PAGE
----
Lauryn Barbosa Findley

  • Hosted by Northern California Innocence Project
  • Sponsored by Fenwick & West LLP
  • Service location Santa Clara, California
  • Law school Santa Clara University School of Law
  • Issue area Criminal Justice Reform, Criminal Records Relief
  • Fellowship class year 2020
  • Program Design Your Own Fellowship

The Project

Lauryn works to create a systematic approach to mass exonerating people wrongly convicted based on the unreliable medico-legal diagnosis of Shaken Baby Syndrome (SBS), along with a paradigm shift in the medical and legal communities based on the lack of evidence for the diagnosis.

Science has revealed the lack of evidence for SBS and shown the diagnosis is unreliable. Medical advances have shown there are many other causes of the findings upon which the diagnosis is based, and courts across the country have begun to reverse SBS convictions. Despite this, thousands of indigent people remain in prison without access to the legal resources necessary to challenge their wrongful convictions. While wrongful convictions in general disproportionately impact people of color, convictions based upon false SBS diagnoses are further subject to explicit and implicit biases as race and poverty are considered risk factors for abuse.

Lauryn grew up in a family that was impacted by the criminal justice system and is committed to providing a voice for those incarcerated. When she learned that SBS might be the largest cause of wrongful conviction, she became passionate about assisting those who have suffered an unimaginable double-tragedy: they lost a child. They then were wrongfully blamed for that loss and sent to prison as a result.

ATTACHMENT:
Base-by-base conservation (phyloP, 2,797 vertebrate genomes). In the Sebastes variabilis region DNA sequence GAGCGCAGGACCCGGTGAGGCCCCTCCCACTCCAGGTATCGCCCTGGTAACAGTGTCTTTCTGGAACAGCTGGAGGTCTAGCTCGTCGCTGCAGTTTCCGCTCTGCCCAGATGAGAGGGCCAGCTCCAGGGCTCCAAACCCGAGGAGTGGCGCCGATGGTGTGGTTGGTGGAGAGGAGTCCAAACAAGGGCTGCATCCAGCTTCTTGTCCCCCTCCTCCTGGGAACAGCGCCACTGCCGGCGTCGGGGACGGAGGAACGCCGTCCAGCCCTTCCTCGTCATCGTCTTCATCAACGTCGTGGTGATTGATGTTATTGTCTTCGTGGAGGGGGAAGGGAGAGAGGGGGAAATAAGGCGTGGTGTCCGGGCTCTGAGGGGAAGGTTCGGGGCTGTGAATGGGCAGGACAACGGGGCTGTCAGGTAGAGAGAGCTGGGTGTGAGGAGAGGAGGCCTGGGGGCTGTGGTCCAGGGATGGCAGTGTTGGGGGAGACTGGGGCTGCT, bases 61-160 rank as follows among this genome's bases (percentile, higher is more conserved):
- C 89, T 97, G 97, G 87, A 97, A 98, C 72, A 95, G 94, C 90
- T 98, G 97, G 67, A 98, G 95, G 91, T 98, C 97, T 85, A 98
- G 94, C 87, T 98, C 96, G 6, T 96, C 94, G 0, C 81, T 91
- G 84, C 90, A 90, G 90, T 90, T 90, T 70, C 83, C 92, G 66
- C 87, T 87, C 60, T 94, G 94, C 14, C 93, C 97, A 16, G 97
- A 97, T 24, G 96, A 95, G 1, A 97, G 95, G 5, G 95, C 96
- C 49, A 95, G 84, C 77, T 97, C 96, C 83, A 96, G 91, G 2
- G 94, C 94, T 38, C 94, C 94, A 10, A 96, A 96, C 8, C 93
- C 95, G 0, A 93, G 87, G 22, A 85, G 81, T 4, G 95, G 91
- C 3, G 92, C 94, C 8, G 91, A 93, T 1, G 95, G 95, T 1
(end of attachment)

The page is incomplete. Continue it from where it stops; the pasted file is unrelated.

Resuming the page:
Fellowship Highlights to Date

In the first year of her fellowship, Lauryn has:

  • Identified 105 cases that are potential wrongful SBS convictions using a systemic and strategic approach
  • Connected with 60 people – 54 incarcerated, six no longer incarcerated – who would like their conviction reviewed with an emphasis on the presumption of innocence and in light of the changes in medical science. Lauryn has also obtained and reviewed trial transcripts for 26 of these people
  • Begun the process of preparing thirteen cases for negotiations and litigation in collaboration with her colleagues. Lauryn has written full habeas petitions for three of these clients and is currently negotiating with experts and DA offices to solicit buy-in on seeking reversal and innocence
  • Crafted a model template for challenging SBS science in post-conviction litigation for shortfall cases
  • Taught a forensic science class at Santa Clara School of Law alongside her supervising attorney

Next Steps

In the next six months, Lauryn plans to:

  • Continue to draft petitions to the court in cases where the sole evidence of guilt was medical testimony that has now been proven false
  • Continue to consult with medical experts, meet with DA offices, and file petitions in court when necessary
  • Continue to craft templates and sample motions for various arguments against the unreliable medical science that may be used pre-or post-conviction

Media

Lauryn Bruton-Barbosa JD ’20 awarded a prestigious Equal Justice Works Fellowship to work with the Northern California Innocence Project

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